From Dax to Riviere-Saas-et-Gourby, I used Google to navigate as the map was not clear, but Google decided to send me on a steep muddy forest path, which was actually quite lovely, but I had to push the bike for most of it. The bike started to make a funny noise – I checked, but couldn’t see any problem. I got onto a proper road again, and it seemed fine. Then when I was one and a half kilometers from my destination, the bike didn’t feel right – I looked down, and the back wheel was wobbling strangely. I dismounted, and looked – I had a flat tyre! A FLAT TYRE? I’ve never had a flat. Ever. And was just having smug thoughts that I was going to make it through France without one. I did however have a lesson how to fix a flat before I left home, but decided as I was so close to my hosts, I would just push the bike, and fix it there. I sent a message to my host, and she came to take my bags so I could unload, and not cause further damage (her car was too small for the bike). She said not to worry, as there was a man at home to fix the tyre. They can be useful sometimes.

I arrived, and her lovely husband quickly mended the puncture. We put the wheel back on, then I went for a spin to check it. Something was wrong. The wheel wobbled badly, and would not spin smoothly. He then checked, and I had broken several spokes. Bugger. I don’t have any spares, so will have to visit a bike shop tomorrow – they said there is one nearby. Hopefully it’s just a few spokes, and I haven’t bent the wheel. With only two to three days to go of my bike ride before I reach Saint-Jean-Pied-de-Port where hopefully, I will sell my bike, and start my walk to Spain, it’s most inconvenient. But nothing to be done until tomorrow, so best just enjoy the evening.

And enjoy I did. What lovely hosts! Wonderful warm and generous company and conversation, good food and wine made for a relaxing and entertaining evening, but as Summertime has ended, so must my day. Bonne Nuit.

Cycle Path Psychopath part 18 – Duck Sleeves

Moustey to Onesse-et-Laharie
Saturday 25 October

I had an earlier start today, but was still the last to leave, and cycled along the road to Pissos. As I turned towards the church I passed the French man from last night and wished him Buen Camino! The church was open, so I parked my bike and went inside for a look. I came outside to photograph the church, and a gentleman stopped while I took the photo. I indicated to him to go ahead, but he replied in English that he had all day, as he lived there. He came over and asked where I was from, then spoke to me in Indonesian! He was well traveled and had picked up bits of several languages. He asked if I needed any help or a coffee… As he had been helped often on his travels, he wanted to reciprocate. I said I was fine, but he invited me to see his house that he said was actually older than the church, built in 1758, and was next door. He said the best part was the roof, as it had all the original beams, so we went to the attic for a look. It was fascinating. He then gave me a tour of the many rooms, and showed me a tree in the garden that was older than the house! It was a delightful detour, but I had to be on my way.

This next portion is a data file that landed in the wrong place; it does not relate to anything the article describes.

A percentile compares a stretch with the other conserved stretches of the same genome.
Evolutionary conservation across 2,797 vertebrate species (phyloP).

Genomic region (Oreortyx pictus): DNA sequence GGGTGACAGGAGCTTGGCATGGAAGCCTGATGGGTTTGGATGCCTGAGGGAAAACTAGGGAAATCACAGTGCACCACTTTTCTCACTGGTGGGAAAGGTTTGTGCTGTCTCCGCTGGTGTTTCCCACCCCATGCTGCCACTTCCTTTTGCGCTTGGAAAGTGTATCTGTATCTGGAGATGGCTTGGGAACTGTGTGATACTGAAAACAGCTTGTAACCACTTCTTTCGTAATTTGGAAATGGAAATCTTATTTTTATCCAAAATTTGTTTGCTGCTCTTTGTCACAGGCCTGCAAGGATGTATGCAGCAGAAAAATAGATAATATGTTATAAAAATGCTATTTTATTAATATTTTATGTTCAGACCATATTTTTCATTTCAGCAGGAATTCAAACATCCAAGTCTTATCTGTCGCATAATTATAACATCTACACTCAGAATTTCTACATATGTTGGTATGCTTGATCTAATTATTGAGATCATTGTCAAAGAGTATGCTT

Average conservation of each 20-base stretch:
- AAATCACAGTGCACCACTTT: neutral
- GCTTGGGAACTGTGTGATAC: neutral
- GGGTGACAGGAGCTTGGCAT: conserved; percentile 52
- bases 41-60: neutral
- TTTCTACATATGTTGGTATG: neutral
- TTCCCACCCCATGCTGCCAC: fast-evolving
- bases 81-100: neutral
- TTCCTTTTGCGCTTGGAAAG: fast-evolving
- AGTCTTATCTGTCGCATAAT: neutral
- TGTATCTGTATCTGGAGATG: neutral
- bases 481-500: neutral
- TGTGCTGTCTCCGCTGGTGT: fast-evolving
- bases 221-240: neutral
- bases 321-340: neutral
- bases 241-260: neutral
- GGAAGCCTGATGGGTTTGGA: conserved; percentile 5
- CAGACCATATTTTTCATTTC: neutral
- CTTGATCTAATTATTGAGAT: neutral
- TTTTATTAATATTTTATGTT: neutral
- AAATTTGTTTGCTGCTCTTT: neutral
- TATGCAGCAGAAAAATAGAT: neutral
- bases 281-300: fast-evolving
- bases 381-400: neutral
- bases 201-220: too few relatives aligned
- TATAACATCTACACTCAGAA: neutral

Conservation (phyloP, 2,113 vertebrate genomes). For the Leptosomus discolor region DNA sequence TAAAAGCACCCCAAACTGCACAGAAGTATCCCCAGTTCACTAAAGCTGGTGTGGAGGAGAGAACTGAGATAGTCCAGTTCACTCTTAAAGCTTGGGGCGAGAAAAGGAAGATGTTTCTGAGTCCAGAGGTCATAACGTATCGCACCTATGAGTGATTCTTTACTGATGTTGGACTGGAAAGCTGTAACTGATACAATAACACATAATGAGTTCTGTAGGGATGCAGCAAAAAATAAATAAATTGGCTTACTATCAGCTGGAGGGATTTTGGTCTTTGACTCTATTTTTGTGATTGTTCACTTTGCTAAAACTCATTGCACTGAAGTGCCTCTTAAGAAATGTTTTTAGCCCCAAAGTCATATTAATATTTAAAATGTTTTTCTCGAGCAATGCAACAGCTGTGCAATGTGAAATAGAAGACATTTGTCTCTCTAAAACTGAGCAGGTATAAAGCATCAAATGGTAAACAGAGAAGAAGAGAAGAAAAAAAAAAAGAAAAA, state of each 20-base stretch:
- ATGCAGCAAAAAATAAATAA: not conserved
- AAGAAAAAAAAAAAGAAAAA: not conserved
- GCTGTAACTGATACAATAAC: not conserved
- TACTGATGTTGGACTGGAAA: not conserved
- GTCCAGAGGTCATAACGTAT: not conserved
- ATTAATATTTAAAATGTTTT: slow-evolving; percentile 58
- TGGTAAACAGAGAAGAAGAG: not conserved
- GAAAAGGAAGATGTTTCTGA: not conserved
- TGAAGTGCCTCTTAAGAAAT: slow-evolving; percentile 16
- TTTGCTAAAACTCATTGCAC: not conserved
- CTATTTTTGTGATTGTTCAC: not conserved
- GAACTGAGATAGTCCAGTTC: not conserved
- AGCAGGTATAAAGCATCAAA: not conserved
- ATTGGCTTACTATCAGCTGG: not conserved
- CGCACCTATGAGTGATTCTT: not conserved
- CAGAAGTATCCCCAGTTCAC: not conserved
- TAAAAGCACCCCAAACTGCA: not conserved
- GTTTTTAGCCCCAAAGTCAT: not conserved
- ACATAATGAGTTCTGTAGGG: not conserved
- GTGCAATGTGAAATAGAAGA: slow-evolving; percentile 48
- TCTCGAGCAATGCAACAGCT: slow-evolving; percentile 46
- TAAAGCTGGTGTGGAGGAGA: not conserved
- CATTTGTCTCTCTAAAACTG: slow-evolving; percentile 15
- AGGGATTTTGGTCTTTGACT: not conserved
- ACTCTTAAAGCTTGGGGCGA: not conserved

The ride to Labouheyre was mostly through pine plantations with large logs of cut pines piled on the sides of the road. The smell of fresh pine permeated the air. At Labouheyre I stopped for a three course menu that included a carafe of wine. For my entree I chose witlof and walnut salad with a Roquefort dressing, flowed by a duck dish. I was unsure exactly what the duck dish was, but Google translate came up with ‘duck sleeves’ – I was still unsure, but though perhaps wings. When the dish arrived, it wasn’t wings, but the upper part of the wings – the sleeves! The dessert I choose contained icecream… that much I knew, but Google’s version of the dish was ’denoted master of cutting icy glacier’ – a fancy way of saying two scoops of vanilla ice cream. It was rather delectable homemade ice cream with specks of vanilla seeds, obviously made by a denoted master!

The afternoons ride towards Onesse-et-Laharie, where I had booked a campsite, was perhaps the most boring of the trip so far – straight, flat roads though a bleak landscape of empty fields, dotted with a few straggling pines, alongside a busy highway. At least I wasn’t on the highway and didn’t have trucks to contend with, but had my own private road – boring, but stress free.

I arrived at the small camping ground, put up my tent, and went to buy some bread for dinner, as had had a large lunch. I wandered the village, but couldn’t find the boulangerie, but could smell bread… I soon saw someone walking out the door of what looked to be a house, with a baguette. I went inside, and the wonderful smell was overwhelming. I bought a lovely crisp warm fresh loaf, and returned to the campsite, opened the cheese, pored a glass of vin rouge, and settled in for the evening.